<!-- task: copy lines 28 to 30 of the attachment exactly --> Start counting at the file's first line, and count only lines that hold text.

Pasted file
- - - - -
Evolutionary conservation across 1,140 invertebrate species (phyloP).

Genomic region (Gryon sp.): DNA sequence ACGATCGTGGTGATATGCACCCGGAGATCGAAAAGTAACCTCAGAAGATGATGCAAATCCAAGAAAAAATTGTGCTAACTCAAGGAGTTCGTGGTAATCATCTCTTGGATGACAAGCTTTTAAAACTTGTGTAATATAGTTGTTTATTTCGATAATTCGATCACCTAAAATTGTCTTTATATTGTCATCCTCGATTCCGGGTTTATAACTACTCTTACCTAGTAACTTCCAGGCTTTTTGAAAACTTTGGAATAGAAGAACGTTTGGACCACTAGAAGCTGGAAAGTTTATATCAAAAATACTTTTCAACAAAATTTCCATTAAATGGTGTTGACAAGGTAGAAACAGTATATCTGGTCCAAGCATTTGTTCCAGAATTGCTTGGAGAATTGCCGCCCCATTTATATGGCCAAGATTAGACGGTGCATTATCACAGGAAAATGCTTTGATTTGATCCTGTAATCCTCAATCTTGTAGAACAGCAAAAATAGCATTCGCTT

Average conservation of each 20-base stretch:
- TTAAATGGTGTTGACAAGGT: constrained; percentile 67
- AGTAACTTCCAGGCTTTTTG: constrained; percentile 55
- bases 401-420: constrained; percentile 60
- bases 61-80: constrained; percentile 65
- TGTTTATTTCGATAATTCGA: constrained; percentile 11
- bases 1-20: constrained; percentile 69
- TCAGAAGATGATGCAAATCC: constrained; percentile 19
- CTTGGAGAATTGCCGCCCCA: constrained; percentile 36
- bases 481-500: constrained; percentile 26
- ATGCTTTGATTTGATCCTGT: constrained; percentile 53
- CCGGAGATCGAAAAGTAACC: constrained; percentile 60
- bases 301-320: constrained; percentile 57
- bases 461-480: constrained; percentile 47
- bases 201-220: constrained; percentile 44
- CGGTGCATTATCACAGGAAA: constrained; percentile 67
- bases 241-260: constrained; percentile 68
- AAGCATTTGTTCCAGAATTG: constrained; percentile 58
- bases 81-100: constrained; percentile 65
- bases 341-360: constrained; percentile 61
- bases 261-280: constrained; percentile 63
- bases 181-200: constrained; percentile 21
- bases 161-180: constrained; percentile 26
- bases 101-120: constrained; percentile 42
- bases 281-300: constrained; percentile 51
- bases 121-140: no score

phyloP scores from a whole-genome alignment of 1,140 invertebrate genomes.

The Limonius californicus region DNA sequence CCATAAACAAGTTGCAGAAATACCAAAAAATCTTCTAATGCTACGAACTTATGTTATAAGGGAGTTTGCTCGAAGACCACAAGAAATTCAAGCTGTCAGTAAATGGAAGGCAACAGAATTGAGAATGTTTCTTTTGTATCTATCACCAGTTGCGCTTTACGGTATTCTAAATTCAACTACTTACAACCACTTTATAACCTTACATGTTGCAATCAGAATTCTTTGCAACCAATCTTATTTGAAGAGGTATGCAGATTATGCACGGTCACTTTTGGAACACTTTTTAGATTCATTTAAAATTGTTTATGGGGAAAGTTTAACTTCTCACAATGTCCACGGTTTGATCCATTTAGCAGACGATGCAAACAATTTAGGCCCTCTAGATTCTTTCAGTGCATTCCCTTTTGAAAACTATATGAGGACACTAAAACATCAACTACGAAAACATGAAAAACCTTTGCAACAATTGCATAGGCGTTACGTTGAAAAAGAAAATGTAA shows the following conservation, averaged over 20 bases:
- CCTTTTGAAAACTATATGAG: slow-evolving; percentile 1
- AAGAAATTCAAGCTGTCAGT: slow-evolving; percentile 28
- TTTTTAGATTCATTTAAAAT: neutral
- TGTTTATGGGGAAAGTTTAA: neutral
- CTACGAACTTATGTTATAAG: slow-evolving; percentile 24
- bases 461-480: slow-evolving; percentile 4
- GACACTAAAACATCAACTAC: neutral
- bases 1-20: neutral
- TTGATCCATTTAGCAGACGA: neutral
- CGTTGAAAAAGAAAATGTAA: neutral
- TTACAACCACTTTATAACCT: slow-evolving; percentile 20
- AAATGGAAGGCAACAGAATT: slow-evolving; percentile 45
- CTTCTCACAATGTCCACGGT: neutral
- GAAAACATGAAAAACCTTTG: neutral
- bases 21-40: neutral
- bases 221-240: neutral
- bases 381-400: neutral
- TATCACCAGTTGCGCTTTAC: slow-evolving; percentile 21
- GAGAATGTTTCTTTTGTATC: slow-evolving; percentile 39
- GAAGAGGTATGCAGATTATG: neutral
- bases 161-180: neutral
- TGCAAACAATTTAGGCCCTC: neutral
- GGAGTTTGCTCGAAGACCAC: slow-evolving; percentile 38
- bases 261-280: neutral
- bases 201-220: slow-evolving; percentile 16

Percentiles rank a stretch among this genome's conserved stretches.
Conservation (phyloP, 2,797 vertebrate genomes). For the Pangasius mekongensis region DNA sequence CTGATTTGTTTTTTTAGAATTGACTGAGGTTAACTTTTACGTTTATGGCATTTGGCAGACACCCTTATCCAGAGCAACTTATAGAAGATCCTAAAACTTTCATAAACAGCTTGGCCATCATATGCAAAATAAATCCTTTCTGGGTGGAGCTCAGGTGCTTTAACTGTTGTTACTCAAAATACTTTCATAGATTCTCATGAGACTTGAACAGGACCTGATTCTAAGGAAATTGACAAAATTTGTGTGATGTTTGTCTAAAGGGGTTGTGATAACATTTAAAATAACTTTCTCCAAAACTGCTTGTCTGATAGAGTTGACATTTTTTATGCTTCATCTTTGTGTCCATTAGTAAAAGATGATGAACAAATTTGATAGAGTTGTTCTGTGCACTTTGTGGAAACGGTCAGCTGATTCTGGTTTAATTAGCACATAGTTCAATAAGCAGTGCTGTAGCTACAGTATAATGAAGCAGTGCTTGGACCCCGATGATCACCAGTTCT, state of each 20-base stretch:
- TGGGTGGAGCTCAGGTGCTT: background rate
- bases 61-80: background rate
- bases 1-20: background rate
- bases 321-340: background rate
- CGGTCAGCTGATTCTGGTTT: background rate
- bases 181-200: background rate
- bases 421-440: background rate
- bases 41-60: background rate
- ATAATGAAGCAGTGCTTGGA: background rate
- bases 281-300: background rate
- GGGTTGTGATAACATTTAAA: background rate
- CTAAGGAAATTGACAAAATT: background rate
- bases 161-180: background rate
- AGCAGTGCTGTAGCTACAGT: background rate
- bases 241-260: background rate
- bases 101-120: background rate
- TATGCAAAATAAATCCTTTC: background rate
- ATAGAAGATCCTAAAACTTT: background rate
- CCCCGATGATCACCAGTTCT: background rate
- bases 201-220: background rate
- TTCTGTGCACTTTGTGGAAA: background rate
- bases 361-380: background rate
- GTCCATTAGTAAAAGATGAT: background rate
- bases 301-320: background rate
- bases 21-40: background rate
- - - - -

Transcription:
- bases 121-140: no score

phyloP scores from a whole-genome alignment of 1,140 invertebrate genomes.

The Limonius californicus region DNA sequence CCATAAACAAGTTGCAGAAATACCAAAAAATCTTCTAATGCTACGAACTTATGTTATAAGGGAGTTTGCTCGAAGACCACAAGAAATTCAAGCTGTCAGTAAATGGAAGGCAACAGAATTGAGAATGTTTCTTTTGTATCTATCACCAGTTGCGCTTTACGGTATTCTAAATTCAACTACTTACAACCACTTTATAACCTTACATGTTGCAATCAGAATTCTTTGCAACCAATCTTATTTGAAGAGGTATGCAGATTATGCACGGTCACTTTTGGAACACTTTTTAGATTCATTTAAAATTGTTTATGGGGAAAGTTTAACTTCTCACAATGTCCACGGTTTGATCCATTTAGCAGACGATGCAAACAATTTAGGCCCTCTAGATTCTTTCAGTGCATTCCCTTTTGAAAACTATATGAGGACACTAAAACATCAACTACGAAAACATGAAAAACCTTTGCAACAATTGCATAGGCGTTACGTTGAAAAAGAAAATGTAA shows the following conservation, averaged over 20 bases: